Healthcare Compliance Pros can help your organization make sure you are in compliance with both of these very important HIPAA requirements. Contact us by phone: 855-427-0427 or by email: [email protected].

OSHA Announces Decline in Workplace Fatalities

Friday, February 8th, 2019

In December 2018, OSHA (Occupational Safety and Health Administration), issued a statement regarding a decline in workplace fatalities for 2017. According to the Bureau of Labor Statistics’ National Census of Fatal Occupational Injuries in 2017, there were 43 fewer workplace fatalities in 2017 than the previous year.  

“While today’s report shows a decline in the number of workplace fatalities, the loss of even one worker is too many,” said Loren Sweatt, Acting Assistant Secretary for the Occupational Safety and Health Administration (OSHA). “Through comprehensive enforcement and compliance assistance that includes educating job creators about their responsibilities under the law, and providing robust education opportunities to workers, OSHA is committed to ensuring the health and safety of the American workforce.”

A Statement About Opioid Addiction

According to Assistant Secretary Sweett, “the scourge of opioid addiction unfortunately continues to take its toll on workers across the country, demonstrating the importance of this Administration’s efforts to tackle this crisis.”

The number of unintentional overdoses due to the non-medical use of drugs or alcohol while at work increased by 25 percent! For the fifth consecutive year overdose deaths rose by at least 25 percent.

Healthcare Compliance Pros believes education is one the best forms of prevention. Our opioid crisis training course answers the following questions and more:

  • How did the opioid crisis begin?
  • How do opioids work?
  • What are the signs of an overdose?
  • What are the signs of an addiction?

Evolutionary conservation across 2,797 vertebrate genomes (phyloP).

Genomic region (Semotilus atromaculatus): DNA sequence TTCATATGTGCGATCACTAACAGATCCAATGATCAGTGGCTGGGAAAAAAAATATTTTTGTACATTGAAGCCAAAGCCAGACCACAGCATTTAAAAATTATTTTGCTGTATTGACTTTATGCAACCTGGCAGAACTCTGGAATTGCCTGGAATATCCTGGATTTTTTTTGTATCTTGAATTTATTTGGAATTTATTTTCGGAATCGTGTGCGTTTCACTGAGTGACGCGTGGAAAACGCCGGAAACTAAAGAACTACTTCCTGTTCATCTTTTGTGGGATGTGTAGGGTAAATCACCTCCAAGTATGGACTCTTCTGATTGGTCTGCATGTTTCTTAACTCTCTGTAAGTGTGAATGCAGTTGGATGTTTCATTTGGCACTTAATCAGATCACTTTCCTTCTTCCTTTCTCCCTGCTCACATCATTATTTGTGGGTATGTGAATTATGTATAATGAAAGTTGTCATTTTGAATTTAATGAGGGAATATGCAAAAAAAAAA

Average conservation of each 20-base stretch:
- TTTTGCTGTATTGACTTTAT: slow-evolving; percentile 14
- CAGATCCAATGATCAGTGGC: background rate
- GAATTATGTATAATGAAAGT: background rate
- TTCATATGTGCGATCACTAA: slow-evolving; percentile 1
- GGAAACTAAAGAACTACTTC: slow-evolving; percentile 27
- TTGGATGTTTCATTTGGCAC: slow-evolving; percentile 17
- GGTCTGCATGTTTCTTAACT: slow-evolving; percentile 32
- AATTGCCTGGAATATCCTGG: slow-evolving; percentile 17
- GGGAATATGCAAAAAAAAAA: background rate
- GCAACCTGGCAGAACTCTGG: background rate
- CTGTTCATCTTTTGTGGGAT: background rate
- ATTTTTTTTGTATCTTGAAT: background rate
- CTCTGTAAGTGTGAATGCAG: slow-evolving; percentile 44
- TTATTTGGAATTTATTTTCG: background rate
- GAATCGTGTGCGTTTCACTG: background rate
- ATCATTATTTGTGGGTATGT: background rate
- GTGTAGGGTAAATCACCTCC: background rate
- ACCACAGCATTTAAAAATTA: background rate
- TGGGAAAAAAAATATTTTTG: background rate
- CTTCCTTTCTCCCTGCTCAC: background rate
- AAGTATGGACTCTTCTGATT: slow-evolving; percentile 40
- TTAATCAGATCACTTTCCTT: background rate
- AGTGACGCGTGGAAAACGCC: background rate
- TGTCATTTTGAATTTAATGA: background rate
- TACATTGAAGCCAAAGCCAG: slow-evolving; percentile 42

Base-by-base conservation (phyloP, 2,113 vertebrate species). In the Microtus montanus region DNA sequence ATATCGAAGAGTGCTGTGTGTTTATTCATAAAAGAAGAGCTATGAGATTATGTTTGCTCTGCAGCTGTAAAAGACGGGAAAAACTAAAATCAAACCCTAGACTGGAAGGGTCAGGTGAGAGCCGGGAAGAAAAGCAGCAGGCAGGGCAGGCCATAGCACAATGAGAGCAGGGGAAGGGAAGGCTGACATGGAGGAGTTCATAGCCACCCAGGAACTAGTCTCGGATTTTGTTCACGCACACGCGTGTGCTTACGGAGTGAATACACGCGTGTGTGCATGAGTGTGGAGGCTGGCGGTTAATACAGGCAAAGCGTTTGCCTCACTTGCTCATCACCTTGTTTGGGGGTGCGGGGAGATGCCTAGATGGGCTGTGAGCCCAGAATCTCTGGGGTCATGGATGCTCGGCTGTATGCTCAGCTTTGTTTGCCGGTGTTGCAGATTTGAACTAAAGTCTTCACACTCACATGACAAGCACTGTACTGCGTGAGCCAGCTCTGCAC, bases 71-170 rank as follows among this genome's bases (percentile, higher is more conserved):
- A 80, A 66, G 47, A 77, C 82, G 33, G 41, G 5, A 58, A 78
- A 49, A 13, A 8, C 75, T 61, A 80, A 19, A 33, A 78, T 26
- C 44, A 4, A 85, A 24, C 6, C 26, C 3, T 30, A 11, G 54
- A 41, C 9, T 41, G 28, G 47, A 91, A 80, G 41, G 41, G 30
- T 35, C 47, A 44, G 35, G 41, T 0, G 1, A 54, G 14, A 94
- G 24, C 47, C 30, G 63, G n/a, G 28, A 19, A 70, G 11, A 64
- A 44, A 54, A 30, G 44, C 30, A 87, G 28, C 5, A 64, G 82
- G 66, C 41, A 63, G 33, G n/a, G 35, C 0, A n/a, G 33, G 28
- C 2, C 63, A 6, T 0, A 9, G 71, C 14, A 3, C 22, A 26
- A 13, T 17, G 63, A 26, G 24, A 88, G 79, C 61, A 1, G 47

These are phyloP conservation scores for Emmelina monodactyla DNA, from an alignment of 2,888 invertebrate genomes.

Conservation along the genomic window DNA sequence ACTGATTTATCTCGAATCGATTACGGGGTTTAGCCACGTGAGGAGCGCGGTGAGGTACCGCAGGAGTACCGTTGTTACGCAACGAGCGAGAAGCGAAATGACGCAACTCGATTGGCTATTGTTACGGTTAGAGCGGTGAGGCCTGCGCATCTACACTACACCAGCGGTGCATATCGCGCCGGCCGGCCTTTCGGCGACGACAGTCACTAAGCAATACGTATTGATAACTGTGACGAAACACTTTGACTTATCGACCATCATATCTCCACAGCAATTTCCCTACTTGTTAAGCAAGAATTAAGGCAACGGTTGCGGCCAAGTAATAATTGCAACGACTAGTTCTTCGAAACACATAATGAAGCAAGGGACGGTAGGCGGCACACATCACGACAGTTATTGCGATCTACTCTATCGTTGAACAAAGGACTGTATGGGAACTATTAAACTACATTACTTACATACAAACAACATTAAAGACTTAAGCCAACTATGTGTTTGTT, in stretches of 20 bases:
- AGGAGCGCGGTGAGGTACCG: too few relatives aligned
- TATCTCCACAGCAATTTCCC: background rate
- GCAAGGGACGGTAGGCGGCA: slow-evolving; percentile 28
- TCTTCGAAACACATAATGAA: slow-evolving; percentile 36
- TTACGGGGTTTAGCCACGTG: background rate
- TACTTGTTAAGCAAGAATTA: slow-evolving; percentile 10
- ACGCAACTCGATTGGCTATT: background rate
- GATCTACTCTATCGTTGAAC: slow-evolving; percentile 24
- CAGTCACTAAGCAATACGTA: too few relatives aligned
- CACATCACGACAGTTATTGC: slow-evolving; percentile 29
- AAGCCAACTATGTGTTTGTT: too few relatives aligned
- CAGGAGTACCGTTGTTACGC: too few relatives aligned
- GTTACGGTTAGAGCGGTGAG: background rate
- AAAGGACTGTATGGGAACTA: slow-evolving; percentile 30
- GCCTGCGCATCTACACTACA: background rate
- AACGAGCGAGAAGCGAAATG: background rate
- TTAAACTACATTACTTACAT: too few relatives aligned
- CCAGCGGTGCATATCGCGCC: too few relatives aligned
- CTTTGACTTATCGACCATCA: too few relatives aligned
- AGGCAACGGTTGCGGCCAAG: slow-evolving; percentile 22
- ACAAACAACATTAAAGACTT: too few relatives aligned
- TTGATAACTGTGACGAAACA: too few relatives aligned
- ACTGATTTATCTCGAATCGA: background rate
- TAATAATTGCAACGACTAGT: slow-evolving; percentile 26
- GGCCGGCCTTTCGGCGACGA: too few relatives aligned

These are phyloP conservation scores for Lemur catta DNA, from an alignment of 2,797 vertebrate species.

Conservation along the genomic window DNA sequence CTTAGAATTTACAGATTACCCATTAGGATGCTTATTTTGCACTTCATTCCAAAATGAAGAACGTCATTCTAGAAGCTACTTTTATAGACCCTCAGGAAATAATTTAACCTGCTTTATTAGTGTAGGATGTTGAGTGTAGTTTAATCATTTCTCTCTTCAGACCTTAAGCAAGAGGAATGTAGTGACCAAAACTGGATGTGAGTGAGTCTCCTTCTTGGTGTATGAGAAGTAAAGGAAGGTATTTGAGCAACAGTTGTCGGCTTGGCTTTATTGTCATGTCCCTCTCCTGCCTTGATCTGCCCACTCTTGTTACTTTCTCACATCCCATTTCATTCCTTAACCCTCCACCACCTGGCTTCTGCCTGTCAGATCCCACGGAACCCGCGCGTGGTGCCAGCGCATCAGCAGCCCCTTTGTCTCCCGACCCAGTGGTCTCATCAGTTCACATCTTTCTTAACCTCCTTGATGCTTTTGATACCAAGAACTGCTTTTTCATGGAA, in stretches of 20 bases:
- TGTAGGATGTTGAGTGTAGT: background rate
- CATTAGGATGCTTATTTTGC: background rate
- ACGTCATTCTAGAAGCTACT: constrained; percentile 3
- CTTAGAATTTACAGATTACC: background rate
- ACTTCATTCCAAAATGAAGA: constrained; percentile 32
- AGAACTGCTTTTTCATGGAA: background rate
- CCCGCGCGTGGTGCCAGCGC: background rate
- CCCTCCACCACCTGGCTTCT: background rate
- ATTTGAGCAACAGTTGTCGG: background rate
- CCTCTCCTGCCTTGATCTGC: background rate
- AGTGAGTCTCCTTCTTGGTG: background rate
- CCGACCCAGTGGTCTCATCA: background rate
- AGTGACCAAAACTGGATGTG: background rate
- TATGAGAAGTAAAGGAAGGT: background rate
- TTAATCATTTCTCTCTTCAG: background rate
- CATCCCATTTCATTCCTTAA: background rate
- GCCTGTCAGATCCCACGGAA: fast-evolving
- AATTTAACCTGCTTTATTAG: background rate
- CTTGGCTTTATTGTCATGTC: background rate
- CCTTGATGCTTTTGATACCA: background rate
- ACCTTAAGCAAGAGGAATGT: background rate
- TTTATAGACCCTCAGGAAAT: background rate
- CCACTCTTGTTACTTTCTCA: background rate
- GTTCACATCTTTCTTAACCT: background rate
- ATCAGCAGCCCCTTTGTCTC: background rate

• What treatments should be used?
  • What response is being done at the federal and state levels?
  • Is there a guideline for the prescribing opioids?

If you are interested in adding the Opioid Crisis Training to your compliance program, please contact us by email: [email protected] or by phone: 855-427-0427.


Don’t SRA it Alone.. We Have the Security Risk Analysis Tools to Guide You!

Tuesday, February 5th, 2019

The last few weeks we have been educating you with our recent articles about spoofing and phishing that threaten your cyber-security!  Healthcare organizations are always going to be a target from malicious characters because of the endless amount of personal and financial information that could be stolen, used, sold and dispersed. In fact, just last year the largest medical health data breach in history happened from cyber attacks!  Don’t let this be your organization!

One of the ways to ensure you are protected from these types of malicious cyber security threats and other threats is by completing an initial Security Risk Analysis (SRA), then reviewing and updating on an annual basis thereafter (or more frequently if needed). Performing an  SRA on an annual basis will not only ensure you are fulfilling your HIPAA requirements, but it will also provide the information you’ll need to have an action plan so that you organization can be better protected throughout the year.